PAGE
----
This paper explores peer-production initiated and organised by a public institution. We propose a sort of borderline test case that may shed light on issues surrounding peer-production in a capitalist context. We explore tensions around work and production in the digitisation project of the Marie-Victorin Herbarium in which a team of volunteers is working to photograph thousands of herbarium specimens, complete a database entry for each specimen and associate the digital photos with the database. Carried out in the context of a digital infrastructure, Canadensys, whose aim is to make information contained in Canadian biological collections freely accessible online, the project is realised almost exclusively with volunteer labour. This case illustrates how unpaid labour, freely given but organised from above in an institutional context, can produce a knowledge commons that may be difficult for capitalist forces to appropriate.
public institution, volunteer labour, digitisation, botany, knowledge commons
by Lorna Heaton, Patricia Dias da Silva
Université de Montreal
This paper reports on peer-production initiated and organised by a public institution. We explore tensions around work and production in the digitisation project of the Marie-Victorin Herbarium in which a team of volunteers is working to photograph thousands of herbarium specimens, complete a database entry for each specimen and associate the digital photos with the database. Carried out in the context of a digital infrastructure, Canadensys, whose aim is to make information contained in Canadian biological collections freely accessible online, the project is realised almost exclusively with volunteer labour.
We suggest that this case may shed light on issues surrounding peer production in a capitalist context. The Marie-Victorin Herbarium is a public institution that benefits from the freely given work of volunteers in pursuit of a noble goal: the production of an open-access knowledge commons. It is not a capitalist firm and does not seek financial profit. Yet, this peer production is strongly framed and organised by an institution. Although the situation reproduces some facets of traditional labour organisation, such as a modular production process and “time sheets” filled out by the coordinator, production output (i.e., the number of entries produced) is not the primary consideration. As might be expected in a museum situation, data quality is of much greater concern. Similarly, while they recognise what they are doing as “work,” the volunteers themselves reject any idea of exploitation and regularly point to the benefits they receive from participation, as well as to producing something for the common good or for generations to come. Relationships between volunteers and the two paid employees—a curator and a collections manager—are not antagonistic; in fact, staff members try to maximise volunteer choice (of hours, tasks, etc.), are attentive to opportunities for learning, and integrate volunteers’ suggestions for process improvement. They do, however, mobilise a pool of volunteer labour in order to carry out this colossal project. They orient and supervise the project, and are ultimately responsible for the efficiency and speed of the process (i.e., making specimens accessible online more rapidly) and for the quality of the resulting product. Based on six months of observation, a series of interviews with participants and two further months of voluntary participation in the digitisation project, we ask in what ways the public character of the institution and the goods produced, as well as the collaborative process may influence our interpretations of the relationship between paid work and peer production.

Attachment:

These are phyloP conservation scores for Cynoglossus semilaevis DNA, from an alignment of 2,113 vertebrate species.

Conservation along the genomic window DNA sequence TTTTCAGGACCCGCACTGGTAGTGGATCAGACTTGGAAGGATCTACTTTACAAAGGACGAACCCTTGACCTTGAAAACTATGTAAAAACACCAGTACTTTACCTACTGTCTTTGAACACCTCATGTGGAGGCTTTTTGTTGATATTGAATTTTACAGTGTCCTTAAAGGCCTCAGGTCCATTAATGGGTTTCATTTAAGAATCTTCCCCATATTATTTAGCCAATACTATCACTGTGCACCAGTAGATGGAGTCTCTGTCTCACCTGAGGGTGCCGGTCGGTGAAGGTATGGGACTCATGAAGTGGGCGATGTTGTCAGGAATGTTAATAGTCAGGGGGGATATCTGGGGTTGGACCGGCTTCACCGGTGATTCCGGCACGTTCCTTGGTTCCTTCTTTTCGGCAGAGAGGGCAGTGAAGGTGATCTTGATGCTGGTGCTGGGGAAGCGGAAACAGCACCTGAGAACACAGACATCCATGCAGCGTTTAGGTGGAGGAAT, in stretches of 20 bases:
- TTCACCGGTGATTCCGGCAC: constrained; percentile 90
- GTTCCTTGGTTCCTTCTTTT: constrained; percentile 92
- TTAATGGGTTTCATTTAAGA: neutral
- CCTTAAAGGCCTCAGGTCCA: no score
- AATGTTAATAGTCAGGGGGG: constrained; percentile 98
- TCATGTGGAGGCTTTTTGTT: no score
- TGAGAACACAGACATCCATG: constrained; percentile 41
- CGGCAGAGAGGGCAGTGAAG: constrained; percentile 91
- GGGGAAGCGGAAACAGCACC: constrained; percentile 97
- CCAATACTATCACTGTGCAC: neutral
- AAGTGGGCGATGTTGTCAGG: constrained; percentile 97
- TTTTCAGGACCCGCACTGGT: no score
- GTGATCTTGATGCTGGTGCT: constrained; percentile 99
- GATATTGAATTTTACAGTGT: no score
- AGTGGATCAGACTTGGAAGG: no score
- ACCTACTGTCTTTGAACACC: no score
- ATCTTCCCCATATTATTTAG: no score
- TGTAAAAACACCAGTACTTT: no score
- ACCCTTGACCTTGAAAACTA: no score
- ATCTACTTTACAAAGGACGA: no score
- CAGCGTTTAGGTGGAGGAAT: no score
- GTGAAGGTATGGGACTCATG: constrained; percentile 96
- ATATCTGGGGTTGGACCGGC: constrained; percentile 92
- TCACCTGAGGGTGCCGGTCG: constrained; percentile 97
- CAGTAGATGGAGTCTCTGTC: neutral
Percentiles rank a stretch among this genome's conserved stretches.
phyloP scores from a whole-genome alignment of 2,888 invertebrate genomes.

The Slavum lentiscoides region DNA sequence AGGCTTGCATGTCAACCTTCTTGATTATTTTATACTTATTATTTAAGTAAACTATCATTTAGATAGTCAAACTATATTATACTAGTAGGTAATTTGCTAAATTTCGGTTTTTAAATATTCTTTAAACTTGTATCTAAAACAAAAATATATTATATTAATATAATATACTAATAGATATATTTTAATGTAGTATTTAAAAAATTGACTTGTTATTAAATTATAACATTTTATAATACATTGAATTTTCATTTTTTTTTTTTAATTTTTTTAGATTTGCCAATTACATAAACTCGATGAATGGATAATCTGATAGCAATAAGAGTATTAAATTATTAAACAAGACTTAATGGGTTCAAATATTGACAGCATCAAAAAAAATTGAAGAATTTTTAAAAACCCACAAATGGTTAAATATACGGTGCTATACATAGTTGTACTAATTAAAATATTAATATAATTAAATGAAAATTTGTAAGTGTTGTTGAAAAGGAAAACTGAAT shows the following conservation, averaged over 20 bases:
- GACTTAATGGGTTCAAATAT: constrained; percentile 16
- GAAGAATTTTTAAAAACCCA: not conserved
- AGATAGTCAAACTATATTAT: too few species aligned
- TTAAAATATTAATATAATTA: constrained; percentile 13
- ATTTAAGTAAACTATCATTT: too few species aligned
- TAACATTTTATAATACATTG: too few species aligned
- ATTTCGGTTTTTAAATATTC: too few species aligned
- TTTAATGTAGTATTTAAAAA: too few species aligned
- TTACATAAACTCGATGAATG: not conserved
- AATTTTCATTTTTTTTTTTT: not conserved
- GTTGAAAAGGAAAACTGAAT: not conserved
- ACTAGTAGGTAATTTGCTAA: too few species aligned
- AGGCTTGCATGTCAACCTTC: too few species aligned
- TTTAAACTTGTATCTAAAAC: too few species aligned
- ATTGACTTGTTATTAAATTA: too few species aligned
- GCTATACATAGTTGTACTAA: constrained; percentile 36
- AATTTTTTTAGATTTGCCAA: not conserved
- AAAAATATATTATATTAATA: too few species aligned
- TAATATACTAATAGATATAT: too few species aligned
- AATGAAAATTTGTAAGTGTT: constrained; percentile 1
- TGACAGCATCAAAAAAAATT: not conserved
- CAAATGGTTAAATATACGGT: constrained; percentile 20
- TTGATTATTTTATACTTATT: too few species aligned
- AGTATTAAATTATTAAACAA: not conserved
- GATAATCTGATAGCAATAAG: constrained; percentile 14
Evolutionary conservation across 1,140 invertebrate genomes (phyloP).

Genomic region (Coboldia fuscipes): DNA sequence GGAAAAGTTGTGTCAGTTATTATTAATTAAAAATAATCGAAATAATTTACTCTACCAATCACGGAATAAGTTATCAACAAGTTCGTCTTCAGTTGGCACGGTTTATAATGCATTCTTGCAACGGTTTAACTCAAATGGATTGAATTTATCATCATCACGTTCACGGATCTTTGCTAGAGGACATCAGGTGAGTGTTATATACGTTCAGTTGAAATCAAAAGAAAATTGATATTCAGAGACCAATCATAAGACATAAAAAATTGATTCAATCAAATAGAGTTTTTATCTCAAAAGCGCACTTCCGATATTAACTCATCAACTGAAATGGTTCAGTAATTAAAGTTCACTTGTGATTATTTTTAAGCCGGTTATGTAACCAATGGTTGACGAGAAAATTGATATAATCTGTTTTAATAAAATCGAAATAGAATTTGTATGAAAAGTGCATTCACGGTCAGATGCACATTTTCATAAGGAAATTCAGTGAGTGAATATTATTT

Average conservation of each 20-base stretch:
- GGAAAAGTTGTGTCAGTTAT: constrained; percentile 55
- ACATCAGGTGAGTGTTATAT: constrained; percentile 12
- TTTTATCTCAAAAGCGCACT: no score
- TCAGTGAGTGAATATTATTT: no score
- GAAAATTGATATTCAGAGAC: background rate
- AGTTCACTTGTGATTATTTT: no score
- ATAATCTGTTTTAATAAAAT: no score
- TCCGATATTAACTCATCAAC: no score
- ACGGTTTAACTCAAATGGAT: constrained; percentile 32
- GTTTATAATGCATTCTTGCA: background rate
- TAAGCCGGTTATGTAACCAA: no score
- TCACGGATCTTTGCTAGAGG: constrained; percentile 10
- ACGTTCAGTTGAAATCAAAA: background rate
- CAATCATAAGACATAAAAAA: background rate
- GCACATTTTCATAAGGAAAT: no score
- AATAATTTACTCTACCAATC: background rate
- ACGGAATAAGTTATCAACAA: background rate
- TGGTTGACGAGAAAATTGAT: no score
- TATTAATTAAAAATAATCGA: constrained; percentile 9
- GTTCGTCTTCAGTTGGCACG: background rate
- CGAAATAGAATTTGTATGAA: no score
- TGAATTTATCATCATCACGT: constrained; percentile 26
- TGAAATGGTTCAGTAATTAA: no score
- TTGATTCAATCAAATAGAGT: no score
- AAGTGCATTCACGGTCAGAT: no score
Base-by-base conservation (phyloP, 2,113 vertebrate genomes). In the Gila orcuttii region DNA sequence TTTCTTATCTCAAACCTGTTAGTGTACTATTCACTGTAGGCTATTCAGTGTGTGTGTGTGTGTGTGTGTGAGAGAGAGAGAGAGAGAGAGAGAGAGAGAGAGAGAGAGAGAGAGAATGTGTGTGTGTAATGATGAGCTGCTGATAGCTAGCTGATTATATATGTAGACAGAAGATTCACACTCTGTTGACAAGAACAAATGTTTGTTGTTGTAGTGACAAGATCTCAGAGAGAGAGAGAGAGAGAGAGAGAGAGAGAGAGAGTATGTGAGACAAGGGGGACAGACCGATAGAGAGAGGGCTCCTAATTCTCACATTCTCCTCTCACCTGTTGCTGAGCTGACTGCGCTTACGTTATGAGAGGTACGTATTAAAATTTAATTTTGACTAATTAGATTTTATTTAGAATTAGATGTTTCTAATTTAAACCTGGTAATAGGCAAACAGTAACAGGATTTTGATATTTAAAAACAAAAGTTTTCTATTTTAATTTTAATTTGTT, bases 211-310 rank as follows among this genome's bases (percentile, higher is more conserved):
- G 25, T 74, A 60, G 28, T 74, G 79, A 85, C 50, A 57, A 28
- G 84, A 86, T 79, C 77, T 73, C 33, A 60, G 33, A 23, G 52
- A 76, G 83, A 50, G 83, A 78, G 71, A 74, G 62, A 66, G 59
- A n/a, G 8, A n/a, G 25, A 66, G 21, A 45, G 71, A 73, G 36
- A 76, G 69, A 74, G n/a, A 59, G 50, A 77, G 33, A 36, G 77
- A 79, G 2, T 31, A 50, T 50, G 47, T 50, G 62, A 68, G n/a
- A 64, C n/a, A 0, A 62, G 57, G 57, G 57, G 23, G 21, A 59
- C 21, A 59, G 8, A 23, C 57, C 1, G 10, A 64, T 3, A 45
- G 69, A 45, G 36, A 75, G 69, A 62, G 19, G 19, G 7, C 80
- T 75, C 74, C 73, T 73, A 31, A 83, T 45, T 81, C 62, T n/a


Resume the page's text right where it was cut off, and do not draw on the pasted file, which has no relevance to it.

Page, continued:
The paper is organised as follows: First, we review significant literature in order to situate our case. We then describe the work of digitisation in detail, with particular attention to who is involved in various stages of the process. A discussion of key themes follows.
Although scientists and amateurs have worked together for centuries, new sociotechnical configurations are changing scientific practice, relations between those involved, and even the very definition of what qualifies as scientific knowledge, as an increased variety of actors are connected and intervene at different stages of knowledge production and dissemination (Baker and Millerand, 2010; Hine, 2008; Waterton et al., 2013). On the one hand, the digitisation and availability of research data on the Internet enables its circulation among increasingly heterogeneous groups of actors—to different research projects, across disciplines, with the public, and so on. On the other, the multiplication of web platforms facilitates the participation of amateurs and the general public in scientific research (Lievrouw, 2010).
Projects that invite members of the public to participate in producing scientific knowledge are often classed under the rubric of citizen science. This label masks considerable diversity. In fact, citizen science “encompasses very different degrees of agency with regards to the research process, very different relationships with the professional scientists and very different degrees of influence on policy relevant scientific projects where citizens contribute to as ‘citizen scientists’” (Nascimento et al., 2014: 5). To avoid misinterpretation, Heaton et al. (2016) prefer the term “participatory science” to describe the engagement of non-professionals in scientific investigation, whether by contributing resources, asking questions, collecting data or interpreting results.